As Patsey, newcomer Lupita Nyong'o is a shattering presence, her pleas to be allowed to keep a bar of soap with which to clean herself leading into one of the picture's most haunting moments. As Northup's disparate slave owners, Benedict Cumberbatch (2013's "Star Trek Into Darkness") exquisitely plays Ford as a heavy-hearted product of his generation, while Michael Fassbender (2012's "Prometheus") and Sarah Paulson (2011's "Martha Marcy May Marlene") are exceedingly convincing as spiteful, cowardly monsters, the former making it very clear to his wife that she would lose out if he had to make a choice between her and his slaves. When Northup suggests that how Epps is treating Patsey is a sin, his reply stands as a spurious window into his skewed mind's logic: "A man does how he pleases with his property." Brad Pitt (2013's "World War Z"), also a producer, shows up in the third act and is excellent as Bass, the story's only legitimately virtuous white character. A Canadian laborer who works alongside Northup and sees the inhumane wrongness of slavery and prejudice, Bass gives a voice to a specific kind of free-thinker who paved the way for the racial equality that would be achieved well over a century later.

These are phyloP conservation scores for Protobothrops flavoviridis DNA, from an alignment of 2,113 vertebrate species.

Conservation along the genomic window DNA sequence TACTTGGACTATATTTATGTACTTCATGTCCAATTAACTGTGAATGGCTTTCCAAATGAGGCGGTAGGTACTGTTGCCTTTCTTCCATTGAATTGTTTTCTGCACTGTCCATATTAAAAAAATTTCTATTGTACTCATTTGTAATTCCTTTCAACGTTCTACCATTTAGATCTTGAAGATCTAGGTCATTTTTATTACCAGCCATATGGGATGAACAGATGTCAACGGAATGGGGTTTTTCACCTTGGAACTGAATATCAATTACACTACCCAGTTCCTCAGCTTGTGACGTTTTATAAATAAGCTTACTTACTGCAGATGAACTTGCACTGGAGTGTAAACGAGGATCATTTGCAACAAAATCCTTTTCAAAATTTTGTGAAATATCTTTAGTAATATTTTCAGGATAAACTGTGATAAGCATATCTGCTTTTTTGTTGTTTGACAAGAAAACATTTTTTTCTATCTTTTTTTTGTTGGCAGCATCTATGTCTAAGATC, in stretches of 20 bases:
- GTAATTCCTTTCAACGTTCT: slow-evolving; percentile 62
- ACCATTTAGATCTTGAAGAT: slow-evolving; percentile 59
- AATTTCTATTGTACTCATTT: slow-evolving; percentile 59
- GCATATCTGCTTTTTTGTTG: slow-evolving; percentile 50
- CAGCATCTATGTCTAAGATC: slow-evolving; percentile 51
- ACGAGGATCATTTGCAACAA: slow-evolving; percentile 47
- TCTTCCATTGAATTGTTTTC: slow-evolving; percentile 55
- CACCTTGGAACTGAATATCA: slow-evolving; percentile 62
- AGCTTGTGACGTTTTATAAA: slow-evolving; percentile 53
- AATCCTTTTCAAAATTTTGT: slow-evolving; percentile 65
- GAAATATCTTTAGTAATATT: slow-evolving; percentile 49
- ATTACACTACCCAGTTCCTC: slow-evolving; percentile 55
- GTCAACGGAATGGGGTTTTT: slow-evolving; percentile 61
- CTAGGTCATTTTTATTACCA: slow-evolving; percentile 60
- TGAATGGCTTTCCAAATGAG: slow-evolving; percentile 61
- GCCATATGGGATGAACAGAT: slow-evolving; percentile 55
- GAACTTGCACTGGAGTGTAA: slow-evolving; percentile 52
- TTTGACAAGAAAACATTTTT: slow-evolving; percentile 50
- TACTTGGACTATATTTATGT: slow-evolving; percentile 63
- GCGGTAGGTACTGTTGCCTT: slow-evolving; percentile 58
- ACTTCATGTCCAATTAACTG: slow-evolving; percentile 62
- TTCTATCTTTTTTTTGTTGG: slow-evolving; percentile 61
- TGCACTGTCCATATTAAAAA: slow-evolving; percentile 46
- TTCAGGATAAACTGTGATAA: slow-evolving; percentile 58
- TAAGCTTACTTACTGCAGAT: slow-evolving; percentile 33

"12 Years a Slave" is unsettling to say the least, a historical biopic free of the sentimentalism with which this genre is frequently guilty. As remarkable as most of it is, both as a whole and in segments of dramatically penetrating ferocity, it would be interesting to hear from director Steve McQueen about whether or not there was a lot of footage edited from the final theatrical edit. The very title establishes that Northup was enslaved for twelve years, but the way the story is told through seasons where he is tasked with work in cotton fields, and later at Judge Turner's (Bryan Batt) cane field, it doesn't seem longer than one or two. A few additional scenes of notable time passage would have corrected this issue and rounded off its rougher edges, but this is a relatively minor observation when stacked next to all that "12 Years a Slave" gets right. Even as one desires to shield him or herself from the agonizing situations and imagery McQueen astutely dramatizes, the film is so gripping that looking away is almost an impossibility. The results aren't just supremely fine, but an example of important moviemaking transcending art as entertainment.